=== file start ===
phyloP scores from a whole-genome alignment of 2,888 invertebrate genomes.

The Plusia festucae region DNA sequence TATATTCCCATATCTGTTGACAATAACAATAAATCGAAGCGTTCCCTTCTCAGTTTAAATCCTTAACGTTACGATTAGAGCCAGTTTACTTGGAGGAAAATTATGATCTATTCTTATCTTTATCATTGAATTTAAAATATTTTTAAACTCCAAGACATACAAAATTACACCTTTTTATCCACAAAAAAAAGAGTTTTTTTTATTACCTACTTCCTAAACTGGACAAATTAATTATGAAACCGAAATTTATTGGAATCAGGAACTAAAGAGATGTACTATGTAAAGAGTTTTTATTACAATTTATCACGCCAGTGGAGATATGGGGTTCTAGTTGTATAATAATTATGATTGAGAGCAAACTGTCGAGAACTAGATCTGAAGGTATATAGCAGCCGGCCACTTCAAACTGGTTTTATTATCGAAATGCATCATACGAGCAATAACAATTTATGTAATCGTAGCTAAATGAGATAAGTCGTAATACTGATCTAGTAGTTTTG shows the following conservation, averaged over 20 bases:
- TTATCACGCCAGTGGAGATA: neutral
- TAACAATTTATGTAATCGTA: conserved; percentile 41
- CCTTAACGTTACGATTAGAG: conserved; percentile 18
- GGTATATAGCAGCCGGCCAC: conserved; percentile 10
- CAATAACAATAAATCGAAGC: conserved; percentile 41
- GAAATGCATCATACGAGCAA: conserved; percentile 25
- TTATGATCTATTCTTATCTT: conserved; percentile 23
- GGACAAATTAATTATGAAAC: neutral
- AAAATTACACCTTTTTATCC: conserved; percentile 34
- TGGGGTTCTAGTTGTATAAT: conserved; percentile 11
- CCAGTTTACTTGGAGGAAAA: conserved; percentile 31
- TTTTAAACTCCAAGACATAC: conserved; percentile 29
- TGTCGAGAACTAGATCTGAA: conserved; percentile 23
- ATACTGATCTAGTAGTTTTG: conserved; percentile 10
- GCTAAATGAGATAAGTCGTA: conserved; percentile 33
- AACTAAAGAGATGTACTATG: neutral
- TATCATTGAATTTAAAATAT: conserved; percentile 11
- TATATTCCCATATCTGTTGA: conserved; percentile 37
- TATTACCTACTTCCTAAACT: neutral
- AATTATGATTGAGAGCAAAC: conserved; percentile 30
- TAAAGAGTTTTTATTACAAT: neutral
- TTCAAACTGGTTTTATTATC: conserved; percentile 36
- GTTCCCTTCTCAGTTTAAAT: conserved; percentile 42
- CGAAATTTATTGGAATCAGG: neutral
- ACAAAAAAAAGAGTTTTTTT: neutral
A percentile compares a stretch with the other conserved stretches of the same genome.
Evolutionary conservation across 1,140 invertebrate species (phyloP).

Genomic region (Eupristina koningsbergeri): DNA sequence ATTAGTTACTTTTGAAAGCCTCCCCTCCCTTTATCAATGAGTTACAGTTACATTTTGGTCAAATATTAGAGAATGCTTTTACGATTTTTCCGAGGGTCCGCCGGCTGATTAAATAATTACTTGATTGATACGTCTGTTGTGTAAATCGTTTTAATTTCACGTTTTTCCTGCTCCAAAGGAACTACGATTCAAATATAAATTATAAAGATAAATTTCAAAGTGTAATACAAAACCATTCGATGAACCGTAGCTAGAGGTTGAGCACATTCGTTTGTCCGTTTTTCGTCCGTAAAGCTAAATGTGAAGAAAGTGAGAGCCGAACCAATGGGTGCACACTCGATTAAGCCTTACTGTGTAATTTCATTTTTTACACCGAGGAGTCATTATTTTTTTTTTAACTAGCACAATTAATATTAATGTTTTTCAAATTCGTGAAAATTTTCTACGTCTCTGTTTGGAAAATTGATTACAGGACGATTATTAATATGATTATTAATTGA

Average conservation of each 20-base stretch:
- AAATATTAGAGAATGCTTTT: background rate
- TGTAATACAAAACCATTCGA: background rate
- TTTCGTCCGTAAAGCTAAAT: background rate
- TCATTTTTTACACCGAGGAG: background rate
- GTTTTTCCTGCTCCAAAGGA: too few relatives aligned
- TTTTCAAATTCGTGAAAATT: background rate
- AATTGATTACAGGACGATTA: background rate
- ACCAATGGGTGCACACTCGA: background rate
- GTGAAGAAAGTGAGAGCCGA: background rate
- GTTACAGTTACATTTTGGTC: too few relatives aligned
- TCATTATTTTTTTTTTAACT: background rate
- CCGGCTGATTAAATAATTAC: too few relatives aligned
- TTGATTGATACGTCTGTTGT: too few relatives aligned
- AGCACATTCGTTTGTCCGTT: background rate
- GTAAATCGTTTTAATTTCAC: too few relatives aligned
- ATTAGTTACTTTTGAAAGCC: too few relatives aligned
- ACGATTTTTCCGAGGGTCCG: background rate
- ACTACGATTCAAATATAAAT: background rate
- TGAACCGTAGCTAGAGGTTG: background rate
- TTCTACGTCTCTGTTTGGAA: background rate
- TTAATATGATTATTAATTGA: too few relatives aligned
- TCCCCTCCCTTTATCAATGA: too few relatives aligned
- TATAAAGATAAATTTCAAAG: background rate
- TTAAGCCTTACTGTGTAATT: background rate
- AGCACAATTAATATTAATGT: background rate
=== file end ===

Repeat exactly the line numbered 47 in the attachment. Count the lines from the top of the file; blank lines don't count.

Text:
- ATTAGTTACTTTTGAAAGCC: too few relatives aligned